Comments 17

Writing About What One Knows Best

I had often wondered about the advice that had been given to writers for who knows how long: “Write what you know.” Since this advice had been handed on from generations past, I never questioned it.  Now that I am no longer a professional writer, I find it easier to go against the grain, so to speak, and question what I read and hear about the writing craft.

This is one advice I cannot now bring myself to believe.  Why?  Because if I wrote only about what I know, then I would be limiting myself considerably.  Come to think of it, through the years that I worked as a feature writer, I never followed this advice. Thank goodness I didn’t.  Otherwise, I would have lost many opportunities to explore areas of life that I knew nothing about.  As a feature writer, I was always on the look-out for good story sources – and there were no limits.

If I had limited myself then to what I knew, I would have probably written only a fraction of the number of articles that I wrote – because I knew very little.

I still know very little.  Each day I try to know more. That’s what this blog is all about – to explore, to discover, to learn and then to write about the interesting world of writing.  If I write only what I know about writing, then this blog would have very few posts.

Here’s what writer Neil Gaiman had to say when asked what piece of advice about writing he considered false or misleading: ” ‘Write what you know’ when people use it to mean, do not imagine, do not dream, do not put yourself inside another’s head, do not make magic, do not create art that is anything or in any way outside of what you have seen or done. People know so much.”

When asked what positive advice he would give to a young writer, Gaiman replied, “Read everything. And make lots of amazing mistakes.”

Could it be that the advice had been misconstrued through the ages?  Could it be that it originally meant, “explore, discover, learn – and then write?


This post was written for yeah write’s 31 dbbb challenge. Today’s task is: Write an opinion post.

Photo courtesy of Morguefile


  1. I totally agree with you and I love the quote by Gaiman. I do believe the experiences you have impact you creatively but a writer’s mind should be free to write, explore, dream without boundaries!


  2. I think writers do need to stretch & explore & go beyond our familiar lives, but I also think that on some level, we write the stories that we need to write for ourselves, in whatever small way. That there is some small emotional “knowing” that we bring to what we write, or some small memory or piece of something…so that while I take your point about the need to move out of our comfort zones, we are also ourselves, writing in whatever space we find ourselves. It’s maybe Yogi Berra or someone who said “wherever you go, there you are.” And so it is with writing, too, I think.


    • I agree, Deborah. I think what you’re saying is that we should write what we know, but not limit ourselves to writing solely about what we know.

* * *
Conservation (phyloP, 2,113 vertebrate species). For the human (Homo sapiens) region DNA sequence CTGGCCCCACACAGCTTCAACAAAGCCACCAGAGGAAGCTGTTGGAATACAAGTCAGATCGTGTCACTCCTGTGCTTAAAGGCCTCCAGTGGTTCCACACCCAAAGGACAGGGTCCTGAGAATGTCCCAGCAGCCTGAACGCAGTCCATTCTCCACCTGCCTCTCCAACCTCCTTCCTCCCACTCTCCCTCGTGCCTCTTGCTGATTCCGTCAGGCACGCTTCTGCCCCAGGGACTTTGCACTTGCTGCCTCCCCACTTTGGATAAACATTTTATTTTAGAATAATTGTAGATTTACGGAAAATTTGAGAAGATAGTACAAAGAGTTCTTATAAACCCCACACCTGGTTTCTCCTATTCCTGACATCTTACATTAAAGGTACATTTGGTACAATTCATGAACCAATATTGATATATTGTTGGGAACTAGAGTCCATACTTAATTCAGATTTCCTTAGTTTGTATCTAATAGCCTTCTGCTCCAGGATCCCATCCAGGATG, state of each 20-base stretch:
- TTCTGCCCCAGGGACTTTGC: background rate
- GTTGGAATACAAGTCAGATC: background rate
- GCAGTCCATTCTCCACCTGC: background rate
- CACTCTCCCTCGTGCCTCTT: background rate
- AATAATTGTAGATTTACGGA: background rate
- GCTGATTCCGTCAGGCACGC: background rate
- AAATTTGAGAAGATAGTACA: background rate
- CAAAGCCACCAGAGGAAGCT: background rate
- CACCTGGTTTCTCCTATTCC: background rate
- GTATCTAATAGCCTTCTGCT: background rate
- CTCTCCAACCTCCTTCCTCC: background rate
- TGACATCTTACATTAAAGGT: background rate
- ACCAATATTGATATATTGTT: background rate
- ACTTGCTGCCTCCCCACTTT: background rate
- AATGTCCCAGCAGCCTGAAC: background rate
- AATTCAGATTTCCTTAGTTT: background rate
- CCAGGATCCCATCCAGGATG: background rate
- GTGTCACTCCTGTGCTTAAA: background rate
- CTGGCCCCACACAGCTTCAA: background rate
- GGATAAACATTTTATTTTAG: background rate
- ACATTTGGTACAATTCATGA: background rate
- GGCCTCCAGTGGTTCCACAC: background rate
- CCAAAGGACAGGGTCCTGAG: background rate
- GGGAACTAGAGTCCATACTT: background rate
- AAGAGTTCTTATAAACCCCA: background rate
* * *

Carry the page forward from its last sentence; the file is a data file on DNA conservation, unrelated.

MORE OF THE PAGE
3. I agree with a lot of what you and others are saying. A) I love Neil Gaiman. B) i’m with you. I think “write what you know” is one of those sayings that gets twisted. I think really whoever first said it probably meant “don’t be the kind of writer who just spouts nonsense they think other people want to hear like you’re desperate to fit in with the popular kids at school. Write authentically. Be real with yourself and others.” But you can’t stitch that on a throw pillow so we got stuck with “write what you know.”


    • Ah, yes! BE REAL WITH YOURSELF AND OTHERS. That could very well be what the writers of yore meant… pity though, that no one stitched it on a pillow!


  4. absolutely. i mean, yeah, write what you know, but question what you know, and keep stretching your thoughts and your mind. if we only wrote what we knew, we wouldn’t have much to say. 😉


    • Ultimately, writing should keep us stretching beyond what we know…you’re right, we should question what we know, so we can become good writers.


  5. nataliedeyoung says

    I love the way this made me think. I personally write to escape, so if I wrote what I knew, I’d be very bored…


  6. I long to be a professional writer. Or more of a published poetry writer. 🙂 I have heard and read this advice, and I totally agree with you. I was born, raised, and still reside in a small town in Va. with population 400. My grandparents raised me and my grandmother was rather strict. So, if I only wrote things I ‘know’, I guess it would be about church events, what my neighbors dog is doing, the river, and not too much of anything else. Actually, that’s not exactly true. I have had a lot of wonderful experiences, like rock climbing in N.C. with our science teacher, beaches, ect. Yet, there is so much more exploring and knowledge I crave. I long to see California and the Pacific ocean for instance. I love reading and absorbing knowledge. I do think this advice has been overrated. Great post btw.


  7. Donetta, I hope that you will be able to fulfill your dream of becoming a professional writer someday, of exploring California and frolicking on the Pacific Ocean. I hope someday to read your book of poems about life and your discoveries and explorations.


  8. Good post. I’ve heard that all fiction is autobiographical. We write what we have experienced somehow, someway.

    Right now I am most comfortable with memoir, but maybe someday I’ll write a fairy tale. 🙂


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